On The Couch with Alise Morales

Arielle Gordon

Alise Morales

The subject is ebullient and eager, a combination of traits that would otherwise seem juvenile if I weren’t well aware of her impressive résumé. In the past two years, she has taken the underground comedy community of New York by storm—it seemed impossible to go a month, or even a week, without hearing about a newly successful variety show, sketch group, or improv team that she created. But what makes today’s subject so interesting is not merely her many successful performances, but the topics she broaches in her shows. Whether it’s reading old LiveJournal entries, discussing nightmarish tales from her adolescence, or frankly broaching sexual positivity, she has managed to make comedy a space for growth and support. Although she’s a relative newcomer to the scene, Alise Morales is already changing what stand-up comedy can be, and it involves a lot of Harry Potter fan-fiction.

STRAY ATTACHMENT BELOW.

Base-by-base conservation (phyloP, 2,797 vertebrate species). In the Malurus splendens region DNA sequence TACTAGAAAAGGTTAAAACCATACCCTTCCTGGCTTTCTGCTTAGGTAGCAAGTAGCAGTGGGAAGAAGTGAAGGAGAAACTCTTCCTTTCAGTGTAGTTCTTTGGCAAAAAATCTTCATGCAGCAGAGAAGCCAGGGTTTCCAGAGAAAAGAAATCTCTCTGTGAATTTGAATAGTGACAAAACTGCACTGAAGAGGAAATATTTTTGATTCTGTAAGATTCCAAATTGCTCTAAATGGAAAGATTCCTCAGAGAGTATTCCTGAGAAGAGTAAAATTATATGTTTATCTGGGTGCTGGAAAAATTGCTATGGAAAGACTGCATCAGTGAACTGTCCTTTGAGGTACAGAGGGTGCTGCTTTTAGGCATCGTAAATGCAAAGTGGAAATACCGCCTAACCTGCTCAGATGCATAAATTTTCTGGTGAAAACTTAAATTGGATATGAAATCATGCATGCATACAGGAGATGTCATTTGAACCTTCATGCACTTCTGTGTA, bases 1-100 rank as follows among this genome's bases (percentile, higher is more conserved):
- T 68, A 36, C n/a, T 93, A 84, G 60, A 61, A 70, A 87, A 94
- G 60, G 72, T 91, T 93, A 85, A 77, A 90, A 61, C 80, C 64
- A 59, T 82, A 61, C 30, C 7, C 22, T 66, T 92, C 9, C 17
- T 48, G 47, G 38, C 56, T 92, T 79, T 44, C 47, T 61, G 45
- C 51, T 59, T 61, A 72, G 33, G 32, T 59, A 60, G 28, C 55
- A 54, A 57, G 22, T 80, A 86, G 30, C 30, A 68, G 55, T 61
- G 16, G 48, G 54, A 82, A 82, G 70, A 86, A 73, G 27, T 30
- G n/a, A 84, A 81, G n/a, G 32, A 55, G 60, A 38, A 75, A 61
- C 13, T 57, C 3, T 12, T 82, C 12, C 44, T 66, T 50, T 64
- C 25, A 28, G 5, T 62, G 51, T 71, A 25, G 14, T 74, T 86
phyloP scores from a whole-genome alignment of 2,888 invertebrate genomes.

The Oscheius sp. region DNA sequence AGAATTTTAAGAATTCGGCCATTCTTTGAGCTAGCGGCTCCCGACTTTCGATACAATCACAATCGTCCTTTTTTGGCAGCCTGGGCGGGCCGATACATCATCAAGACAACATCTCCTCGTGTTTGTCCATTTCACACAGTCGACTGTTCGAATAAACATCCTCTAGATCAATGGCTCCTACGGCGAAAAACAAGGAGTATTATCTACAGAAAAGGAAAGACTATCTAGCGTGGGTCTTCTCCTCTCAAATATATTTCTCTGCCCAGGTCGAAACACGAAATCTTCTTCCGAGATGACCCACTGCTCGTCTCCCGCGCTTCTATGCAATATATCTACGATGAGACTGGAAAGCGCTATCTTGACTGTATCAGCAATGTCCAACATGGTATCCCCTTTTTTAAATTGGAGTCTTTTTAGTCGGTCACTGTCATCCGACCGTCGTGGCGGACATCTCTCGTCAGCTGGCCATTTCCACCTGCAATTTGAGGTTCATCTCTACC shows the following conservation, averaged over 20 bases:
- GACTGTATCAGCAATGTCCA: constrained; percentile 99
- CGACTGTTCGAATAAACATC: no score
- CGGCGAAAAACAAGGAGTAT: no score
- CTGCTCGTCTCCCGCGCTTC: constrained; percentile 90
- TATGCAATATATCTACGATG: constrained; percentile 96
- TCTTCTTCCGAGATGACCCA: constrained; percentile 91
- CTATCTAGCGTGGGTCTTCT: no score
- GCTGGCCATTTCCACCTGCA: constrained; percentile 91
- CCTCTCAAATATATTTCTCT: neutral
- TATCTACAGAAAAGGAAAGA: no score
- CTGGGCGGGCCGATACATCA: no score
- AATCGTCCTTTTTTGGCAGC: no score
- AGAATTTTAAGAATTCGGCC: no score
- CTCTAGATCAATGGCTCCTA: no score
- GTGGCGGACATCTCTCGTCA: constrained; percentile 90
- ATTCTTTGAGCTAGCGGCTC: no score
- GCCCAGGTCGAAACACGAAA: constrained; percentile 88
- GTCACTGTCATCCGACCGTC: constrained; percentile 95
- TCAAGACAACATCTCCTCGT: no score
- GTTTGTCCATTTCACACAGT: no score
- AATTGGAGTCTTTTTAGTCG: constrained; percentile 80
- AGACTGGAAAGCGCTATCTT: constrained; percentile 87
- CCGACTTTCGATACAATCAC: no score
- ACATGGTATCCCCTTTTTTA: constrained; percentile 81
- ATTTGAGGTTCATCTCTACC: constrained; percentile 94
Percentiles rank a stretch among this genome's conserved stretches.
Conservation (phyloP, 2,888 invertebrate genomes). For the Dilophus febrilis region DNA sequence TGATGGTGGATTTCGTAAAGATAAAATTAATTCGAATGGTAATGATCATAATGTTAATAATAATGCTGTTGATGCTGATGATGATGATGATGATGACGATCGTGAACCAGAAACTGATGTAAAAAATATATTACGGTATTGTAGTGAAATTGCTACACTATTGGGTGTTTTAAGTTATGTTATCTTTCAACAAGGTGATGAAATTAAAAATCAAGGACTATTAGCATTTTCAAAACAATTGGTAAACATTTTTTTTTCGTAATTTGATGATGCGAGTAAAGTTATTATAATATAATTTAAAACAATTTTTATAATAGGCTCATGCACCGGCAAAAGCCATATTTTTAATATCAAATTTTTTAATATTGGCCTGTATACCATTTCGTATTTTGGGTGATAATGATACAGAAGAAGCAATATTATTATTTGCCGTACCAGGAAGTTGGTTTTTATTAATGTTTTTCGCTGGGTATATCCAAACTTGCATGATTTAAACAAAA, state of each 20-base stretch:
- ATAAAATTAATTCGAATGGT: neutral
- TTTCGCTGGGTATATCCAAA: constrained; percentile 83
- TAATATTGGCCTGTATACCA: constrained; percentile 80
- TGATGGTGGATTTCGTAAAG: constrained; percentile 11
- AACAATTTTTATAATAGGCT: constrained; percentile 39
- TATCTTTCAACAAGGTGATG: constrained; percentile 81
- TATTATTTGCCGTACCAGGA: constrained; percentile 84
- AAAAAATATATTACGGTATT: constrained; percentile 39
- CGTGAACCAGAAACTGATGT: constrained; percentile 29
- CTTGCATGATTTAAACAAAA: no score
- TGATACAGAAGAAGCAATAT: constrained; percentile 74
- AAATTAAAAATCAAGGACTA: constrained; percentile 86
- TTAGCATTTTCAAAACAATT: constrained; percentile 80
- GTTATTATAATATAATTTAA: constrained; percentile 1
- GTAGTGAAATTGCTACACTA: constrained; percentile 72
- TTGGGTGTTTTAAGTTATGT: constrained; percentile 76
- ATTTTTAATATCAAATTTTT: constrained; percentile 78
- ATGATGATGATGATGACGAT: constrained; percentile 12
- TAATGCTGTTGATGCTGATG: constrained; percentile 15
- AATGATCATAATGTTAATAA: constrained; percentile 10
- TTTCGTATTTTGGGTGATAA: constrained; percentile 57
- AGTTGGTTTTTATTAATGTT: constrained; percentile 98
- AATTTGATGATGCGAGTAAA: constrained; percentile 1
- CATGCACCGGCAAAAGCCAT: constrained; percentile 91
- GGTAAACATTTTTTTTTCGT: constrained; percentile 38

How did you first start doing comedy?

I got into comedy when I went to University of Delaware, and my sophomore year, I joined the improv team there, The Rubber Chickens, and I just really, really liked it. I think I was always into comedy, but I didn’t realize it was a thing you could pursue until I joined the improv team. There were a lot of people on the team like Ben Warheit and Neil Casey who had been on the team and moved to New York and started doing things with [the Upright Citizens Brigade], so I saw that pathway, and that’s when I decided to pursue it, and kind of figured out what I was going to do; I would move to New York, I would go to UCB, all that stuff.

Were you a performer growing up? What made you try out for the improv team?